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Exploration Learning

We call this exploration learning: defining a problem, asking questions about the problem, finding the resources needed to answer the questions, answering the overall problem, and assessing your answer and methodology. 

Through exploration learning, learners should:

  • Recognize and be unafraid of unsolved problems,
  • Be curious about what is known and how we know it,
  • Be willing to work toward answers in steps over time,
  • Develop independence and initiative in working toward solutions,
  • Have patience with ambiguity,
  • Have patience with dead ends (“failures”) and thus build resilience,
  • Understand the difference between a problem theyhave not solved, and a problem no onehas solved,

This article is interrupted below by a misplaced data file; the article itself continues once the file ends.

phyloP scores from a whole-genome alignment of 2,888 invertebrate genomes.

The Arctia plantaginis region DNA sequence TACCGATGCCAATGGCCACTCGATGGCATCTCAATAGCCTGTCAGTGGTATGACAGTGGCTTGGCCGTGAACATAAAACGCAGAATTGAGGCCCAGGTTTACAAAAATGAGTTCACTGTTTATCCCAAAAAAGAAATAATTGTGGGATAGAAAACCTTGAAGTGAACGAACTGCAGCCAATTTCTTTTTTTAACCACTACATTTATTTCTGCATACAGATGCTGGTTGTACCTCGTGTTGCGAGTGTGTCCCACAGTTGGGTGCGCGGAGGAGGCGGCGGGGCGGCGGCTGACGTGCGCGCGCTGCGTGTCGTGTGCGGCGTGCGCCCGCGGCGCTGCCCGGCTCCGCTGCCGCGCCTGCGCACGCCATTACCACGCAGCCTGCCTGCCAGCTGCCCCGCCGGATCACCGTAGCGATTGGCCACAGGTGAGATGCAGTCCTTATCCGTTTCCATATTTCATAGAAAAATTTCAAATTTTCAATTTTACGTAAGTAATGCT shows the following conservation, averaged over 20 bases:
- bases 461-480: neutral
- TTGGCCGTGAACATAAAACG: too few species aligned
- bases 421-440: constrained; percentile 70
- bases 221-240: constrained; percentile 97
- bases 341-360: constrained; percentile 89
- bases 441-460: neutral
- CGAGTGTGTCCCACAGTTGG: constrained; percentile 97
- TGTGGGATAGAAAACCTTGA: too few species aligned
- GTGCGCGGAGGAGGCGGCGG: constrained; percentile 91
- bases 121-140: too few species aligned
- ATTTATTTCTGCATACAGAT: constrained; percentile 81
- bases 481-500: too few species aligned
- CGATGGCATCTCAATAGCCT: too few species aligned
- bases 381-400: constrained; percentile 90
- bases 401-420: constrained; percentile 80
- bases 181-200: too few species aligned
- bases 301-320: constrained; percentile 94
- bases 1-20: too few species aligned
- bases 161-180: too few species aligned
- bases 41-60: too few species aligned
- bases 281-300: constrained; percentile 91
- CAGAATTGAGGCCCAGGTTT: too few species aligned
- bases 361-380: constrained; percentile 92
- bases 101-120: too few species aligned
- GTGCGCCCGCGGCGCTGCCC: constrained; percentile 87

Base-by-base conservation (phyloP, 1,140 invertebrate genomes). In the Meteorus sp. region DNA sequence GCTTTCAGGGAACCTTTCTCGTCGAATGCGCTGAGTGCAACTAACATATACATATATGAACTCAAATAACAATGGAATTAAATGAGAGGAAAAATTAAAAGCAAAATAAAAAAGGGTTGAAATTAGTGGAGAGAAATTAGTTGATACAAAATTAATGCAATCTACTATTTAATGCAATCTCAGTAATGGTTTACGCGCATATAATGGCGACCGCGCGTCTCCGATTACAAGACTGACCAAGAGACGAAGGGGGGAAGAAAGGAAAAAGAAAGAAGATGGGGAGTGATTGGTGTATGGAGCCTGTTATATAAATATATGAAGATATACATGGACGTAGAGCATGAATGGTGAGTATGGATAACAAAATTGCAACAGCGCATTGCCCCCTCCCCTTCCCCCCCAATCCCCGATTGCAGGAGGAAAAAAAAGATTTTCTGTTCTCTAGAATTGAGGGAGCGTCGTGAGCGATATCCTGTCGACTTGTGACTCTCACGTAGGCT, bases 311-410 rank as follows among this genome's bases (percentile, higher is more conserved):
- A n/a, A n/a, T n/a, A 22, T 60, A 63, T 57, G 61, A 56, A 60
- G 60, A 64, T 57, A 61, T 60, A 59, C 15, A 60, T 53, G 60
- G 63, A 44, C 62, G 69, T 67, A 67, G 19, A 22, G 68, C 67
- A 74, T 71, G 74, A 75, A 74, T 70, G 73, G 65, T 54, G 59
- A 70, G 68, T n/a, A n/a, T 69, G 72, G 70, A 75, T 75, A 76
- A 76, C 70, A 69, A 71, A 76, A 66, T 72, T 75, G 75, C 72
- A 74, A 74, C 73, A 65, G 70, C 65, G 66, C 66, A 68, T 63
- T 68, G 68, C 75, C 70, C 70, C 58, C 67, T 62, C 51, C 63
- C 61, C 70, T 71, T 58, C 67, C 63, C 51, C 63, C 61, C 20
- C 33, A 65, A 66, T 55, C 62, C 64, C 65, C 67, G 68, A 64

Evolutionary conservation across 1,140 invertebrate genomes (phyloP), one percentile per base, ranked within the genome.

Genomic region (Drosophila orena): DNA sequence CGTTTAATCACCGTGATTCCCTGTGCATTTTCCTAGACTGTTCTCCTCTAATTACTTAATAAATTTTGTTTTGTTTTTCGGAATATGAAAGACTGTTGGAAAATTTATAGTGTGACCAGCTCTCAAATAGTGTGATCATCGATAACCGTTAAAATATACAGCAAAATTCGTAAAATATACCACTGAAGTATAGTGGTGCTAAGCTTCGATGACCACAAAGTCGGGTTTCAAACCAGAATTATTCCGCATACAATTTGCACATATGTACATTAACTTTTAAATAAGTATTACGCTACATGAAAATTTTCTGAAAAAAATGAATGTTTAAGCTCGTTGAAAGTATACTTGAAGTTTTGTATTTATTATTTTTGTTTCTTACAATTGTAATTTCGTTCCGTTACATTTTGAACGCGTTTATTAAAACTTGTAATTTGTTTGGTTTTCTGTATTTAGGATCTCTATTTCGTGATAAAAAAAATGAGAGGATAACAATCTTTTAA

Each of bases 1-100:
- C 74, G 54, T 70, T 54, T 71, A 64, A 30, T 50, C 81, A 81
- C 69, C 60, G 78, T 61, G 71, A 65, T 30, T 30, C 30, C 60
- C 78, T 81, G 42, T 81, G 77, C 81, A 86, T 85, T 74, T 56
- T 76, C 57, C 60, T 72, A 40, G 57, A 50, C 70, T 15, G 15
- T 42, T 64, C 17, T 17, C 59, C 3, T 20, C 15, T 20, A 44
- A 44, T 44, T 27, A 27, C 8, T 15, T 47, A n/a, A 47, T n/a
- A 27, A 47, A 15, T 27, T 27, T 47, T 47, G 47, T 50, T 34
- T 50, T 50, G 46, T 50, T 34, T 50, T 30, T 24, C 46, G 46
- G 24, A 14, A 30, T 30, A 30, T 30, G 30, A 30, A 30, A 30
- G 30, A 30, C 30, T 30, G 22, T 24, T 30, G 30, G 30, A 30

• Practice listening and respecting the contributions of teammates and
  • Experience knowledge creation.

During exploration learning, learners should do one or more of:

  • Practice asking questions,
  • Learn how to improve their questions,
  • Solve problems that require multiple steps and may not have single answers,
  • Identify and tackle problems whose solution is not known to the team or instructor (knowledge creation),
  • Obtain and assess the quality of the content they use to reach answers,
  • Assess the quality of the answers they produce, and
  • Work in interdisciplinary groups where all voices contribute. 

 

Involving students in knowledge creation is a challenge in a large university unless we bring research into the classroom and the classroom into the research lab. Exploration learning skills are critical to the concept of “master learners” – students must learn the skills and processes needed for answering tomorrow’s questions, not just absorb the content discovered to date.